The Town Talk from Alexandria, Louisiana on December 21, 1972 · Page 11
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The Town Talk from Alexandria, Louisiana · Page 11

Alexandria, Louisiana
Issue Date:
Thursday, December 21, 1972
Page 11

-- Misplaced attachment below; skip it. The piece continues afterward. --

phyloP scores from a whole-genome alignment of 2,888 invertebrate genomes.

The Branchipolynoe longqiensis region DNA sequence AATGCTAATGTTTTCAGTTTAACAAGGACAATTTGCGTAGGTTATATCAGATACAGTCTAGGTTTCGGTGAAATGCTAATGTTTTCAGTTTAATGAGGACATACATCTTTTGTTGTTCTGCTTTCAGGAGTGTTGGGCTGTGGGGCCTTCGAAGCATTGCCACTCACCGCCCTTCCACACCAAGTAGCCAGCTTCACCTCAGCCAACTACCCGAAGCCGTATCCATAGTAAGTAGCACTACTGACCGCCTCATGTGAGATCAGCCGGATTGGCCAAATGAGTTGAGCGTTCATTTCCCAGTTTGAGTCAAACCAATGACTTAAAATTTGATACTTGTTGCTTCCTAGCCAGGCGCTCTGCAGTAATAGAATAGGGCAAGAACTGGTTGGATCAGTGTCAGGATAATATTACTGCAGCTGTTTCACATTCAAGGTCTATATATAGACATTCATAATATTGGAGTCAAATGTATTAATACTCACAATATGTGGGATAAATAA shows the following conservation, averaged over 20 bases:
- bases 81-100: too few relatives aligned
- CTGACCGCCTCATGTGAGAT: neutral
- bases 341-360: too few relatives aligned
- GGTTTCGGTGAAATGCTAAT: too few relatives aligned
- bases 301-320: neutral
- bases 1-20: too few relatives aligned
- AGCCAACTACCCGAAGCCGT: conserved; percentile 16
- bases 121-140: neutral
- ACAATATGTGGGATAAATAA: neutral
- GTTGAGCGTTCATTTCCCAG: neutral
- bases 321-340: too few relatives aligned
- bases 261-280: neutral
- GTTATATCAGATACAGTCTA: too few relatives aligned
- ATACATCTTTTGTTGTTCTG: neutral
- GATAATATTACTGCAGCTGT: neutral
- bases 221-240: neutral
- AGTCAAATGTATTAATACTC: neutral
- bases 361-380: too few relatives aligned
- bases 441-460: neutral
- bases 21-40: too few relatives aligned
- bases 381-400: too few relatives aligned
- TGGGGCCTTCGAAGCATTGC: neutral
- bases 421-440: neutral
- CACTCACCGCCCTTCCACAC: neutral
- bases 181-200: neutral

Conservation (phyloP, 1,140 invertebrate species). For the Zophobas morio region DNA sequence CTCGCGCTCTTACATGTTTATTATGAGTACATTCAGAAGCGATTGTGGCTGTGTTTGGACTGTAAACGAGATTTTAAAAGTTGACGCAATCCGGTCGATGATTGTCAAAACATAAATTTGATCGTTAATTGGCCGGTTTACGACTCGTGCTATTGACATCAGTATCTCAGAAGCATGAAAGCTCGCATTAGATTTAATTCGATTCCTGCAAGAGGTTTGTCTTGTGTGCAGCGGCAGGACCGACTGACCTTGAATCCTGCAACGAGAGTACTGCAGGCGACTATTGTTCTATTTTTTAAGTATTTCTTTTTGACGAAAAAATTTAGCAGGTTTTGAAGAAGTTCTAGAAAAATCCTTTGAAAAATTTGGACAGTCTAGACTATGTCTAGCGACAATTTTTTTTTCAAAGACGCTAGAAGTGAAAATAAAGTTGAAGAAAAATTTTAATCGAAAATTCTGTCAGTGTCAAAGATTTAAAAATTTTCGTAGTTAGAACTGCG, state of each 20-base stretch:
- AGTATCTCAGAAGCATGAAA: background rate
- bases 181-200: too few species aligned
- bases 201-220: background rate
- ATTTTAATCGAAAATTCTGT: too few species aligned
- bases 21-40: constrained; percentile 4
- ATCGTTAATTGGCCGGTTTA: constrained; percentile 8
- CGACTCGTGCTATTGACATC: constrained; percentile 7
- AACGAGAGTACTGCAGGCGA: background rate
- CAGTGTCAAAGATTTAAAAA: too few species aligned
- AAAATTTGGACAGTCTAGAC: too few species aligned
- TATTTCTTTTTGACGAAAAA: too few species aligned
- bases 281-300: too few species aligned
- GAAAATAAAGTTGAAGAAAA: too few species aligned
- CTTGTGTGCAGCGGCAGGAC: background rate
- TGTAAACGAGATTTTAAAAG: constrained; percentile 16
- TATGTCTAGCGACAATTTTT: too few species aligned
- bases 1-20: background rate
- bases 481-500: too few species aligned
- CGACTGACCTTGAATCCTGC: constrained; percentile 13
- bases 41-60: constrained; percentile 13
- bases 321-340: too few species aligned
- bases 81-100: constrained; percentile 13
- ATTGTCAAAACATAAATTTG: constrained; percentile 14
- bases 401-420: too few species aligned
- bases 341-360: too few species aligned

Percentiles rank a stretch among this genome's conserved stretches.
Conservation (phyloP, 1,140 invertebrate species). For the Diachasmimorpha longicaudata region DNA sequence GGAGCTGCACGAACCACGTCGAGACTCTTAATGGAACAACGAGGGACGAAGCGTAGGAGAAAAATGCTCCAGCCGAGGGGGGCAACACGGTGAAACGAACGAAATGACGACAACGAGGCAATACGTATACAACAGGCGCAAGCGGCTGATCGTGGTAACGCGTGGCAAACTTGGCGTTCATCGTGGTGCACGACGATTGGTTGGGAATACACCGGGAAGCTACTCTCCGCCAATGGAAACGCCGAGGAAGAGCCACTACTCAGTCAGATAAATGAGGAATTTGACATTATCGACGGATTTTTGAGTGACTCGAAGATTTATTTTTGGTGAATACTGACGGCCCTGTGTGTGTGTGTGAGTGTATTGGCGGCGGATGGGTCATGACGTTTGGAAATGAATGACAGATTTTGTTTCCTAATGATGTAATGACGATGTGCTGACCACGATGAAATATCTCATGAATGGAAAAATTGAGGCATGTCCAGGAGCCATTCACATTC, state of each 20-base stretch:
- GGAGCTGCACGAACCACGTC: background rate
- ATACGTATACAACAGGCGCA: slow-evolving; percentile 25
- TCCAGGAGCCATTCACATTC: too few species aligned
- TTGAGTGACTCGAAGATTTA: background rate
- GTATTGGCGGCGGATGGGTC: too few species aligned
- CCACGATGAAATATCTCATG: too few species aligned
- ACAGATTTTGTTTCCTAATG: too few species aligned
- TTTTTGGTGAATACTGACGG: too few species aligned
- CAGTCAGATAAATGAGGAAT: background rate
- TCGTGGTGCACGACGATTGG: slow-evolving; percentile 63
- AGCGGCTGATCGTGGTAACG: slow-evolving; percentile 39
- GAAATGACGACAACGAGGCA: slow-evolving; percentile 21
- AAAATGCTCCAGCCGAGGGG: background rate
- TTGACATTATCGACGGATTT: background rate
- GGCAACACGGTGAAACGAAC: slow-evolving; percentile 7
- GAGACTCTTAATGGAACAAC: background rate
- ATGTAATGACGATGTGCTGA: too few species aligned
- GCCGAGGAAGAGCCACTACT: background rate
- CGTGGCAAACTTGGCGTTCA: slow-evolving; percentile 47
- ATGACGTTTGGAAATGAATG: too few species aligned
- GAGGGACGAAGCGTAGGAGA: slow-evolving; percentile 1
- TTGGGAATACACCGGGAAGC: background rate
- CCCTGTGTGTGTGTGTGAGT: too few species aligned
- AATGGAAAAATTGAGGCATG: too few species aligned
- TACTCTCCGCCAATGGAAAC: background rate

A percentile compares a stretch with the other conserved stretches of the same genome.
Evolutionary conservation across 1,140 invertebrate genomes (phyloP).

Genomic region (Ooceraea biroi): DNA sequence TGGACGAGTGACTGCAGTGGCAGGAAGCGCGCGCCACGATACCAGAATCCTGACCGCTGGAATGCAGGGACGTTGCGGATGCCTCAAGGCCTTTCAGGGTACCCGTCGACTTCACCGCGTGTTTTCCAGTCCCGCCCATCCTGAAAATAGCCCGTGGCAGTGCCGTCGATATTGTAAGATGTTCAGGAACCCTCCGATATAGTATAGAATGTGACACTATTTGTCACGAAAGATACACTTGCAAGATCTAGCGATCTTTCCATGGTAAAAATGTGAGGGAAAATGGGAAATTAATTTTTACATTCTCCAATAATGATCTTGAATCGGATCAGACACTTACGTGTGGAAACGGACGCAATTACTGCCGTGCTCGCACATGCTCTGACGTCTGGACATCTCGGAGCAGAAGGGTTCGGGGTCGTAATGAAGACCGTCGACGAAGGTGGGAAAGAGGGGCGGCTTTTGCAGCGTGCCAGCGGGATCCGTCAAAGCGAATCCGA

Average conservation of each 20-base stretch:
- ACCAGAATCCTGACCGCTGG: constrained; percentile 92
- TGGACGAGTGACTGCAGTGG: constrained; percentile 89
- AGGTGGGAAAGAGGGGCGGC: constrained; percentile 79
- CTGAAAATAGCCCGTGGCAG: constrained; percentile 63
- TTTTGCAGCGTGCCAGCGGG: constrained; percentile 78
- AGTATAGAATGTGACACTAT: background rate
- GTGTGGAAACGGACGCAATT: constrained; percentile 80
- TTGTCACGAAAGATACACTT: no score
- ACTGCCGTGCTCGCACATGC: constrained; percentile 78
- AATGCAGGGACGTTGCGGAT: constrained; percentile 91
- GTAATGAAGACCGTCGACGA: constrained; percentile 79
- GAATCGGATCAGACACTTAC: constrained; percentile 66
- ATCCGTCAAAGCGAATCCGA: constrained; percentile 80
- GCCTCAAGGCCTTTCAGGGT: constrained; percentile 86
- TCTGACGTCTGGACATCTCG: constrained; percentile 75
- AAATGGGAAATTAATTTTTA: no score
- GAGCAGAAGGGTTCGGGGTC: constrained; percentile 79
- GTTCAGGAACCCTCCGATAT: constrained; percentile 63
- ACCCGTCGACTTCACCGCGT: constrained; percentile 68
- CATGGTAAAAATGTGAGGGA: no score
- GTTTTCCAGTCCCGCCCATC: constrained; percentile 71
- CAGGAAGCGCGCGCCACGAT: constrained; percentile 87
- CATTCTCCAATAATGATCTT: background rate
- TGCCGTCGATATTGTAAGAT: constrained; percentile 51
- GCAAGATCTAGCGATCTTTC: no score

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Section B Page One Thursday, December 21, 1972 ALEXANDRIA PINEVILLE, LA Pros Rafe Rodgers a Gamble Carter' Bert No A for No. I Column Dae's Tigers Are for Real Dale Brown (pictured) may have done a better selling job to LSU basketball fans in the loss to Georgia than he did in the upset win over Memphis State. The success against heavily-favored Memphis State could have been accepted as a fluke. Memphis State no doubt was caught with its guard down. But the Tigers' new coach and "new look" team surely proved in the four-point loss to a good, seasoned Georgia team that it is for real; that it will be capable of '.winning several games and is likely to seriously compete in most of them. I like the way Dale describes the 'difference in a one-man team, as LSU had ."during the Pete Maravich era, and a five-:man machine. I "You can just get their attention with ;one finger," says the coach. "But you 'wrap those five fingers into a fist, then you !can do some damage." ; Brown has convinced a bunch of talentless kids that by uniting they can have a lot ;of fun aggravating favored opponents, "and maybe even slip up on a few. And the manner in which these no-name players have responded to Brown's system certainly is getting to the fans. The Georgia game drew 9,600. That crowd liked what it saw. The Tigers went scoreless the first five minutes and fell behind 16-0. But they actually went ahead by three points in the second half. Dale Brown promised that his gang would not give up, or be awed by the opposition. WHY PENALIZE COACHES? There is a constant demand for more black athletes at colleges and universities in the south, but some of the people doing the demanding are making it difficult for the coaches to go along. For instance, a coach has to assume that in signing a black player he may be taking on the entire NAACP and similar organizations. If the black players complains, a boycott will follow. Should Georgia Tech Bill Fulcher have been put through his ordeal before and during the Liberty Bowl game with Iowa State? He suspended a black player, quarterback Eddie McAshan, for missing practice. He would have done the same if it had , been a white player. Not only was Fulcher and the entire r'i "iV-! I pa tyJ 1 university n,t.,j iiumxu, which ii can take, but the other black players on the team were threatened with bodily harm if they didn't refuse to play in the game. They played, and won. That was a fine bunch rushing to the aid of McAshan. With the threats against the other black players and their families, they proved that their objective was something other than the welfare of Eddie McAshan. This has to make coaches a bit reluctant to sign black players. A coach has enough problems without having to contend with a bunch of protesters and boycotters. If the rabble-rousers would just leave the young black athletes alone, they wouldn't have any difficulties. But, no, they have to give some of these athletes a crutch, when they don't need any alibis. If they want equal rights, they must agree to equal treatment, and I just don't know any coaches who "pick on" athletes because they are black. On the other hand, coaches can't give preferential treatment, just because they are black. The black athlete must take his "chewing-out" just like the whites. They can, of course, if the so-called "leaders" will leave them alone. ABOUT THE PADRES The story that commissioner Bowie Kuhn is behind the move to shift the Padres' franchise from San Diego to Washington sounds logical. Baseball got in trouble when it took the Senators out of Washington and placed them in Texas. Since then, they have been trying to make amends. I don't see how the Padres could expect to profit much by moving to Washington. The Capitol City has not provided any more support than has been noticed in San Diego. Frankly, I would think that Buzzie Bavasi, the Padres president, would prefer to hang on until the domed stadium in New Orleans is completed. New Orleans has never been a real good baseball town, unless it had.a winner, but the chances there, with a unique stadium, would be greater than they are in Washington. Of course, Buzzie could be playing one end against the other, hopeful of improving conditions in San Diego. But if he moves to Washington, the Padres would be nothing but a sacrificial lamb. By Hubert Mlell AKsucluti-d Prm Spirit Writer Pro football's beef merchants, preparing marketing lists for next month's college draft, put a passing strongboy from LSU and a 2M)-pound defensive monster from Purdue on top. Ileisman Trophy winner Johnny Rodgers isn't so highly regarded. One personnel director said "to take him is a gamble, something only a wellstocked team can afford." Bert Jones of Louisiana State, 6-foot-3 son of former Cleveland Browns passcat-cher Dub Jones, is a near cinch to be the first quarterback plucked by the National Football League. "You've got to look to the big boys early, too," said a Minnesota Vikings spokesman. "A tough, agile 270-pounder won't be available for long." Among undergraduate giants, scouts look heaviest upon Boilermaker bouncer Dave Butz. He stacks that 280 pounds on a 6-foot-7 frame with an extra blessing of quickness. i (Vt J, ' I i " A BERT JON ES An Associated Press survey of National Football League talent procurers, coaches and front office oper-, a t i v e s showed varying thoughts on the elusive, but small Rodgers. "He's an off-sizer at 171 pounds," said one. "Rodgers has sonic great abilities, but I look for the wave of big guys and a few other offensive backs to go before him." But, another personnel chief called the Cornhusker sensation, "a man whose talent overrides his lack of size. I'd probably take him if he was available when our turn comes." The general opinion was Tigers and Vols Break for Xmas BATON ROUGE, La., (Special) - LSU and Tennessee, a pair of perennial Southeastern Conference powerhouses, will take a Christmas break before getting down to final work for their Astro-Bluebonnet Bowl clash in Houston, Tex. Dec. 30. . The Fighting Tigers will be making their 18th post-season appearance and second in the south Texas event while the Volunteers are marking up their 19th bowl game as well as their second trip to the Houston fray. Coach Charles McClendon's 11 year record at LSU includes 88 victories, 28 losses and five ties for a .748 winning percentage, among the best among the nation's active coaches. Bill Battle, the Vols youthful mentor, After Nixon's Blackout Request Denied Congress to Re-Examine Pro Grid's Entire Anti-Trust Exemption Statutes By Tom Seppy WASHINGTON (AP) -Despite the urgings of President Nixon, the National Football League playoff games during the next two w eekends will not be shown on local television in the cities where they are played. Pro football Commissioner Pete Rozelle rejected Wednesday the request of the President, often called the nation's No. 1 sports fan, to lift the television blackout in the playoff cities. Atty. Gen. Richard G. Kleindienst, who negotiated with the NFL Tuesday and Wednesday on behalf of Nixon, said in a statement: "I have advised Mr. Rozelle that as a result of the league's decision, the Nixon administration would strongly urge the new Congress to re-examine the entire antitrust exemption statute and seek legislation that is more in keeping with the public interest." Ronald L. Ziegler, White House press secretary, said President Nixon agrees GiveThat GreatVQTaste. Seagram's VR The First Canadian. CANADIAN WWSKM 811 NO 01 ilLlGltD WHI5KIU. 6 VIAKS OLD. 0 5 PROOF. SIAUHAM WSIIUtKS CO N T.C. IIIIMNNAMO A! NO IMHA CIIAHUE, wholeheartedly with Kleindienst's statement. Pro football received an antitrust exemption in 1961 when Congress specifically permitted any joint agreement by organized professional team sports for the sale of television rights which permitted pro football to offer its games to a TV network as a package instead of individual stations. In 19(ifi, legislation again was passed to permit the merger of the American and National Football Leagues into the current NFL and the television exemption was extended to the combined leagues. The debate over the blackout has been the subject of congressional scrutiny for the past few years and came to the forefront last fall before the Senate communications subcommittee chaired by Sen. John O. Pastore. Would rush Bill The Rhode Island Democrat told Rozelle that unless something was worked out for lilting the TV ban on regular season games, in addition to the playoffs, he would push ahead with a bill similar to that requested by Nixon. The Justice Department statement, supported by Nixon, could add new strength to his commitment. Rozelle said he didn't want to see pro fool ball, as had pro boxing, become what he called a "studio show." He said In a statement that six of the last 10 conference championship games have not been sold out and that since 19117, when playoff games were begun, only II of 17 were played to capacity. Rozelle saiil last fall before Congress that the Super Bowl VII, pitting the winners of the American and National Football Conferences, would be televised locally in Los Angeles Jan. 14 If ull tickets ure sold 10 days In advance of the game concluded his third year at the Tennessee helm with a 30-5-0 mark for an .857 percentage. The Bayou Bengals will be pitting their 9-1-1 1972 record against the Vols' 9-2-0. The game will be televised over 135 stations on the Hughes Sports Network with Ray Scott handling the play-by-play and John Sauer the color. Larry Munson will be mikeside for the radio account of the game. LSU concluded its Baton Rouge work schedule Tuesday withthe team slated to regroup in Houston on Tuesday, Dec. 26. The Tigers will be quartered at the Marriott Motor Hotel while Tennessee will stay at the Astroworld Hotel. Both teams will hold their pre-game drills in the Astrodome. It will be the 16th time the two southern rivals have clashed on the gridiron with the Vols holding an unusually one-sided edge, 1-12-2. In fact, of all Tiger opponents met 10 or more times in history, Alabama, Georgia Tech and Texas, other than Tennessee, are the only ones to lead LSU in their respective series. The Tigers will feature their walking "I" offense, utilizing two quarterbacks, All-America Bert Jones, the Sporting News' Player of the Year, and Paul Lyons. Tailbacks Chris Dantin, Brad Davis and Steve Rogers will handle the bulk of the running chores, but fullbacks Jim Benglis and Ken Addy will prevent too much keying on the tailbacks, plus offering pass protection. Splitbacks Gerald Keigley, Al Coffee and Ben Jones; split ends Jimmy LeDoux and Joe Fakier; and tight ends Chuck Williamson and Brad Boyd will be the primary pass receiving targets. LSU's 4-3 defense will be bulwarked by defensive tackle John Wood and All-America middle linebacker Warren Capone, Comparatively speaking, LSU scored 235 points and allowed their opponents 121 while the Vols chalked up 273 points and allowed only 83 points against them. LSU chipped in with 358.4 yards total offense per game while permitting 259.4. Tennessee had 313.1 yards per game and gave up 230.8 yards One of the most interesting facets of the game should come from the two pass defenses, since LSU had only three touchdowns scored against it through the air, Tennessee, four. Nationally, Tennessee was eighth in total defense and third in defense against scoring while the Tigers were 1 Ith In the former category and ninth in the latter However, LSU's defensive squad came strong at the close of the regular season 4: JOHNNY RODGERS that the 1972 crop of seniors is excellent overall, especially in big blue-chip linemen. There are good bets at quarterback, but a shallowness in runners and wide receivers. Gary Ruff of Florida State is a strong No. 2 choice behind Jones among quarterback prospects. You hear the names of Virginia Tech's Don Strock, Arkansas' Joe Ferguson and Utah State's Tony Adams from some. Otis Armstrong of Purdue appears destined to be the first running back selected in the NFL first round Jan. 31. Few scouts seem high on Greg Pruitt, a 176-pound yardage gobbler from Oklahoma who was second to Rodgers in Heisman balloting. Lanky Chuck Foreman, 6 feet 3 and 215 from Miami, Fla., is among the most treasured running backs but many teams are interested in him more as a wide receiver. There's always a little-known small college ace picked early in round one. The best bet this time is 6-foot-5, 255-pound Wally Chambers, a defensive end from Eastern Kentucky. Also keep an eye on 6-foot-7, 276-pound John Ma-tuszak of Tampa. When it comes to tight ends, the scouts turn almost unanimously to 6-foot-4, 230-pound JOHN HANNAH Charlie Young of No. 1-rank-ed Southern California. "If we needed a tight end," said an NFL club spokesman, "I'd snatch Young because he just might start from the day his rookie season begins." Big offensive linemen are precious items with pro teams and the current crop has more than its share. Several names popped up at every turn of the talent survey. There's Paul Seymour, 250-pound Michigan offensive tackle and brother of Chicago Bears receiver Jim Seymour. A converted tight end, he has been a fortress in the Wolverine line. Jerry Sisemore of Texas, 6 feet 4 and 255, was called "a beast, a tough s.o.b." by one personnel man and "certain to go in the top six" by another. Alabama's John Hannah, 6 feet 3 and 275, was called "the best offensive lineman I've had" by Coach Paul Bryant and the Bear gets no arguments from the pros. Somewhat surprisingly, many NFL experts not only hesitated on Heisman man Rodgers' future, but also tread softly on Maxwell Trophy winner Brad Van Pelt of Michn State and Outland Trophy recipient Rich Glover of Nebraska. Glover, at 234 pounds, is felt to be toosmall for where he's excelled in college as middle man in the defensive line. A shift to linebacker is probable and resulting doubts cut Glover's chances of going high in the first round. Van Pelt, a dazzling safety at 6 feet 5 and 230, is sidestepped among top first-roua-ders only because he is so athletically blessed that a rich baseball contract may also be ahead. ; Greg Marx is in the same category with Butz as a super-defensive line prospect. The 6-foot-6, 240-pound Notre Darner is touted as a better pass rusher than Walt Pa tulski, an Irish end who went to the Buffalo Bills as the NFL's No. 1 choice of last January. Popular cornerbacks with the pros, although not e pected to go instantly in the first round, are Florida State's James Thomas, Texas Southern's Mike Holmes and Burgess Owens of Miami, Fla. At linebacker, Steve Brown of Oregon State and virtually unknown Jim Youngblood of Tennessee Tech are hot bets". One possibility of early se lection is rangy, 6-foot-4 Southern Mississippi linebacker-kicker Ray Guy. The 194-pounder led the nation's punters with 46 yards a kick with boots that average hanging in the sky over 4.5 seconds. He also knocked through a 61-yard field goal and excels as a safetyman. Other receivers getting strong looks for the No. round are wideout Steve Holden, a 200-pound blazer from Arizona State, and tight end Billy Joe DuPrel of Mich; igan State. - S2 1 D V 1 InamuI MacArthur Village Shop 10 a.m. 'til 8:30 p.m. Thru Sat., Dec. 23 t t r w - ", if y(! "lt . il it vV? I Comfort and easy care in a Quality 100 Polyester Double Knit Slack by HAGGAR In easy core polyester that shods, wrinkles. Choose from blue, brown burgundy, willow or block in sizes 30 to 42 waist in assorted insnam lengths Fancy Pattern Haggar Slacks 15 00 to 23.00 BankAmuicard Shop the easy way Use your Green s Charge Plate .